Josh Gatlin learned from a young age to stay committed and be brave.
The message was imparted from Gatlin’s mom, who had to deal with the most horrifying of all situations for a parent when one of her sons was murdered.
Had fate not interfered, Josh Gatlin would be dead.
As it is, Gatlin carries a heavy heart, but he’s somehow managed to persevere and earn a spot with the Argos.
“You just have to keep pushing,’’ said Gatlin of the unpredictable life that is football and real life in general. “My mom always told me that if you’re going for something, claim it.”
Gatlin, like many in Argoland, were auditioning for jobs in Toronto’s secondary, a unit that has many new faces in the wake of different situations and circumstances.
The secondary was thrown yet another loop when Brent Vinson, the projected starter at halfback, broke an ankle on the first play from scrimmage in last week’s pre-season finale.
Gatlin has made an impression in this his first exposure to the CFL.
For much of his time in junior college or at North Dakota State, Gatlin played a system known as Tampa two, which the NFL’s Bucs popularized, a zone defence with over-the-top help.
As his collegiate career evolved, Gatlin played more man.
In Toronto, he’s been exposed to Chris Jones’ system, which demands defensive backs play press man.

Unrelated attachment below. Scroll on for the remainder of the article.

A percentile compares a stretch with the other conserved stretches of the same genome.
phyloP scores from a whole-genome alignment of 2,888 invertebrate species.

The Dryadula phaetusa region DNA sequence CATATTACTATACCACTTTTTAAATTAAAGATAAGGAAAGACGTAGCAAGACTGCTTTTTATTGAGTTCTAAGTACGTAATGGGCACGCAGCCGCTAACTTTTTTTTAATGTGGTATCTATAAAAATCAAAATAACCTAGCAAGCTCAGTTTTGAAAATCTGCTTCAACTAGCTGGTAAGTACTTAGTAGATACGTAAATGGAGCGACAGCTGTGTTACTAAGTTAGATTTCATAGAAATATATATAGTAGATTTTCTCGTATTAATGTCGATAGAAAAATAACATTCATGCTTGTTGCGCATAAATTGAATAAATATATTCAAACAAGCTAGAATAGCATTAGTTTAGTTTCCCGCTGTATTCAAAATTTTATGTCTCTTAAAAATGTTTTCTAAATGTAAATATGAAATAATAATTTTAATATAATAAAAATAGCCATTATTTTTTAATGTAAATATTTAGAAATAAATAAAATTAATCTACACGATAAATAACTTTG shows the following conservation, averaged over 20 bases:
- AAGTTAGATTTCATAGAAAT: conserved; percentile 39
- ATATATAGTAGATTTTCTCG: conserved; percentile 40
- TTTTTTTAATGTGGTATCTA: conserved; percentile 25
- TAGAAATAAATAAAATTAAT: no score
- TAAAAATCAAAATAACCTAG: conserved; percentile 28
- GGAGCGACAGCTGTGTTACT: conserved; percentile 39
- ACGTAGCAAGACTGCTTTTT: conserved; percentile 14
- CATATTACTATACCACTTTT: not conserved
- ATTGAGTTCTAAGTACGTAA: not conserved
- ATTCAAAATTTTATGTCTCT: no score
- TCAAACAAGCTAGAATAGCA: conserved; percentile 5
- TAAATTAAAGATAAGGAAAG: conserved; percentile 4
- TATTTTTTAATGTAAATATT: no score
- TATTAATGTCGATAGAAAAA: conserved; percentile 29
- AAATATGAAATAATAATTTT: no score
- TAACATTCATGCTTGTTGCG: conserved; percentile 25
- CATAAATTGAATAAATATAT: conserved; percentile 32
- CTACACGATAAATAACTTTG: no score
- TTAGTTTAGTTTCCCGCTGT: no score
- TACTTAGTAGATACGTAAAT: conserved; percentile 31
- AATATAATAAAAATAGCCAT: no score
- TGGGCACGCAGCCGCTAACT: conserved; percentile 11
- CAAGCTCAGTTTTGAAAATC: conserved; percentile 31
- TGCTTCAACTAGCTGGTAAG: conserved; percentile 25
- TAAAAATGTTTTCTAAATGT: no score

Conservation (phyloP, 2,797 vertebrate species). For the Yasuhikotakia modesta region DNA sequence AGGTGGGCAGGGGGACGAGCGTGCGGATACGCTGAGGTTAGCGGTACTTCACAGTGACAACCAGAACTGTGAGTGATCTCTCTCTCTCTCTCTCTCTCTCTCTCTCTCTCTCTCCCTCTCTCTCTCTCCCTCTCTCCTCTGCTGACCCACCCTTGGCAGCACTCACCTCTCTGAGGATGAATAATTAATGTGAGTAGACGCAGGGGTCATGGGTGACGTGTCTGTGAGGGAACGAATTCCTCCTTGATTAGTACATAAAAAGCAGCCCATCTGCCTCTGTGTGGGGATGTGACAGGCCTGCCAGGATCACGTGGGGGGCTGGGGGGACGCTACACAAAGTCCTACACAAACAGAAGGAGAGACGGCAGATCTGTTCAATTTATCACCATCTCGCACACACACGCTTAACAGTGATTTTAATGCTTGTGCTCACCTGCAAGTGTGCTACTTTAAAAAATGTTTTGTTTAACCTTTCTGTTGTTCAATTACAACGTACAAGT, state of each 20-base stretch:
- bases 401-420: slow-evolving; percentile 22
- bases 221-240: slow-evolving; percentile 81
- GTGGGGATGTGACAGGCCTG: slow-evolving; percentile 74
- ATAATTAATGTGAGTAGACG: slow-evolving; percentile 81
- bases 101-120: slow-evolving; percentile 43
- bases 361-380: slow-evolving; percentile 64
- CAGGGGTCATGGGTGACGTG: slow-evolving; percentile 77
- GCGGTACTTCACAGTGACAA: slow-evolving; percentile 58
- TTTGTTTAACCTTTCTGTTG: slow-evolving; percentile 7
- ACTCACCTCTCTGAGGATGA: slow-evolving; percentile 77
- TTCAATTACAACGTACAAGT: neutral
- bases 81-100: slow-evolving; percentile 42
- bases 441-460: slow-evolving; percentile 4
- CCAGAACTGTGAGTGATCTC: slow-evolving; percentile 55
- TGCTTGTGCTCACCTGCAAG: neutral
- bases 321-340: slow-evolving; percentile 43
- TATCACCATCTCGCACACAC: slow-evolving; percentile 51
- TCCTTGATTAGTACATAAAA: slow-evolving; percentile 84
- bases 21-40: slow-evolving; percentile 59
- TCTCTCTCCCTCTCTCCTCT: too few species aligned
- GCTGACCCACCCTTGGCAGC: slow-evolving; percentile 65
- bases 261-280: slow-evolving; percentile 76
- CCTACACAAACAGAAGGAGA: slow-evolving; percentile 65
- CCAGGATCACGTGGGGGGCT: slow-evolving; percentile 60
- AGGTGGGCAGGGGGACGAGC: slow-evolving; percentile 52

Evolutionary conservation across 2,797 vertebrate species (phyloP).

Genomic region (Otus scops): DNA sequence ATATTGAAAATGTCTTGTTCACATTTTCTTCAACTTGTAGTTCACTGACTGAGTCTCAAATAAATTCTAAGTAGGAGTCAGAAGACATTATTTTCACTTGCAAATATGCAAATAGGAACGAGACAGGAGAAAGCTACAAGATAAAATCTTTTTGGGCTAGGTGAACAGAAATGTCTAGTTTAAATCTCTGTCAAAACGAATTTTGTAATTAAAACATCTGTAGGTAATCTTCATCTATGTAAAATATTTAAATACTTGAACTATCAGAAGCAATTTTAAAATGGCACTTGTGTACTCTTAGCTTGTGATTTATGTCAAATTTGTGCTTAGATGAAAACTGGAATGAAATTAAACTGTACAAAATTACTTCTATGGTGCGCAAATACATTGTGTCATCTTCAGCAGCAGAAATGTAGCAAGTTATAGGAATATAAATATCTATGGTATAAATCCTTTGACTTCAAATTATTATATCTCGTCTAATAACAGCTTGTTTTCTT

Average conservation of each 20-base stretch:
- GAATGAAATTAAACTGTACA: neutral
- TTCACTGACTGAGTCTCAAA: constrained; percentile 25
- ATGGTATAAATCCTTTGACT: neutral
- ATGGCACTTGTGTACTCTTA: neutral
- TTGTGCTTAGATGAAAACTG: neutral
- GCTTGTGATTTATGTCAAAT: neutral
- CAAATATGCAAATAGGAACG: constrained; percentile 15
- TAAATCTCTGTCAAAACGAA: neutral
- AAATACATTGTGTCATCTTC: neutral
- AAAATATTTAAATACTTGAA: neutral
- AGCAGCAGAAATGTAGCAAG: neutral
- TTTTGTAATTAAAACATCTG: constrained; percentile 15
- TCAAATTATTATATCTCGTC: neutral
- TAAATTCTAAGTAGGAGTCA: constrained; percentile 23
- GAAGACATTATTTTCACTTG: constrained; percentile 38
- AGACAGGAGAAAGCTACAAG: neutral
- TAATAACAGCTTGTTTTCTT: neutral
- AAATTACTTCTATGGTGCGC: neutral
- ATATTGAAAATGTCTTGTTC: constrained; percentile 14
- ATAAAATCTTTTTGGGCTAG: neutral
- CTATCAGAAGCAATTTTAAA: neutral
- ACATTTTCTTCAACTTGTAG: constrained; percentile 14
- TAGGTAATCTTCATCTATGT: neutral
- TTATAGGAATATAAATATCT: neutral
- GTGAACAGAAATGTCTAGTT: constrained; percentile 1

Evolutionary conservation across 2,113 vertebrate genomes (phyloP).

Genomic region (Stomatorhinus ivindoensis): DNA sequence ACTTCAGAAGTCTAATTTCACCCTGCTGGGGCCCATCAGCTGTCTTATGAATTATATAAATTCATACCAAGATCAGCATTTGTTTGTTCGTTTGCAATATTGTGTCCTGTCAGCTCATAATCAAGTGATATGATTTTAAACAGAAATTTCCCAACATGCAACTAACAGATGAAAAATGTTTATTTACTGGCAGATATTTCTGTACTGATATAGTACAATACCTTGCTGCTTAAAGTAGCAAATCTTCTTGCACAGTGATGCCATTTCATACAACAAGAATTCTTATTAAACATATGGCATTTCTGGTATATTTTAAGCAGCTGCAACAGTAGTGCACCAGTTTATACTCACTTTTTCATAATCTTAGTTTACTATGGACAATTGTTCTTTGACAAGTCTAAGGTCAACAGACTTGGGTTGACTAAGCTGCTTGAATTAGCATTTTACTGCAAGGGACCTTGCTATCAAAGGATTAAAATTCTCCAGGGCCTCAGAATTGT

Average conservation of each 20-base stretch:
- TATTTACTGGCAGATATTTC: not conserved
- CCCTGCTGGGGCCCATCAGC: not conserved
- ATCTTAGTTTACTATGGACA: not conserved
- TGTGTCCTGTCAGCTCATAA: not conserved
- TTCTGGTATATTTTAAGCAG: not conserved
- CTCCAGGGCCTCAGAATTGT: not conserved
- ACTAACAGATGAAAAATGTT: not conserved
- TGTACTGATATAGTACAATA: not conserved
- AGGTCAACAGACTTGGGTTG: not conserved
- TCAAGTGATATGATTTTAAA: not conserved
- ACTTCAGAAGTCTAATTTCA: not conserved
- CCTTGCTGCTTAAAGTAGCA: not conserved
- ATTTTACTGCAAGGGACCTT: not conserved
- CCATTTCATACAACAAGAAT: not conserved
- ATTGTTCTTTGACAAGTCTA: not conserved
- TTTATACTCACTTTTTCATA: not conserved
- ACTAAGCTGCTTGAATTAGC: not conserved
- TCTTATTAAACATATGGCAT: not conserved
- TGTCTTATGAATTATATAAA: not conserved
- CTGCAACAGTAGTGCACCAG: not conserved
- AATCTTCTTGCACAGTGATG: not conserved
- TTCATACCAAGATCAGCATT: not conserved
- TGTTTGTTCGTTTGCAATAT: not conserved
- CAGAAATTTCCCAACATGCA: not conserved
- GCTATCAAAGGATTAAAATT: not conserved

“You can’t have the best corner in the NFL be the best corner in the CFL,’’ said Gatlin. “It takes time. I’m working at it hard and working on technique.
“With all this motion, I think playing corner in the CFL is much harder than the NFL.”
Linemen need to adjust to the one yard off the line of scrimmage.
For defensive backs foreign to the CFL, namely Americans, not playing a receiver on the line of scrimmage is an adjustment that requires time.
When playing bump and run coverage, imports aren’t used to receivers having a head start.
“I just love playing man to man defence,’’ said Gatlin. “It’s why I love coach Jones’ system.”
Gatlin’s cousin is sprinter Justin Gatlin, an Olympic gold medalist who recently beat Usain Bolt.
“We’ve never trained together, but we talk,’’ said Josh Gatlin.
CFL veteran defensive back Dee Webb, who once played for the Argos before his trade to Hamilton two years ago, is also Gatlin’s cousin.
ROBINSON REVIVES CAREER WITH ARGOS
Jamie Robinson is making up for lost time, at least from a football perspective.
For the past four years, Robinson was out of football, content to coach high school and work in the insurance field.
His world took a turn when the Argos began to show interest, putting in motion a series of events that would lead to workouts, tryouts and eventually an invitation to training camp.
“And here I am now,’’ said Robinson, who made the grade with the Argos.
Robinson first spoke with his wife, an accomplished soccer player, before he decided to give football another look.
When he finished his senior year at Florida State in 2009, Robinson felt his career was over.
As a freshman, Robinson played on the same Seminoles team that featured Pat Watkins, a player Argos defensive co-ordinator Chris Jones would groom into an all-star last season.
“Pat, at the time, was a senior,’’ Robinson said. “We played one year together and he was someone I looked up to. He was a leader on that defence.”
Robinson isn’t as tall as the towering Watkins, but he’s long, athletic and tall enough to play in Jones’ scheme.
Watkins rejoined the Argos last week following a long absence to deal with a family issue.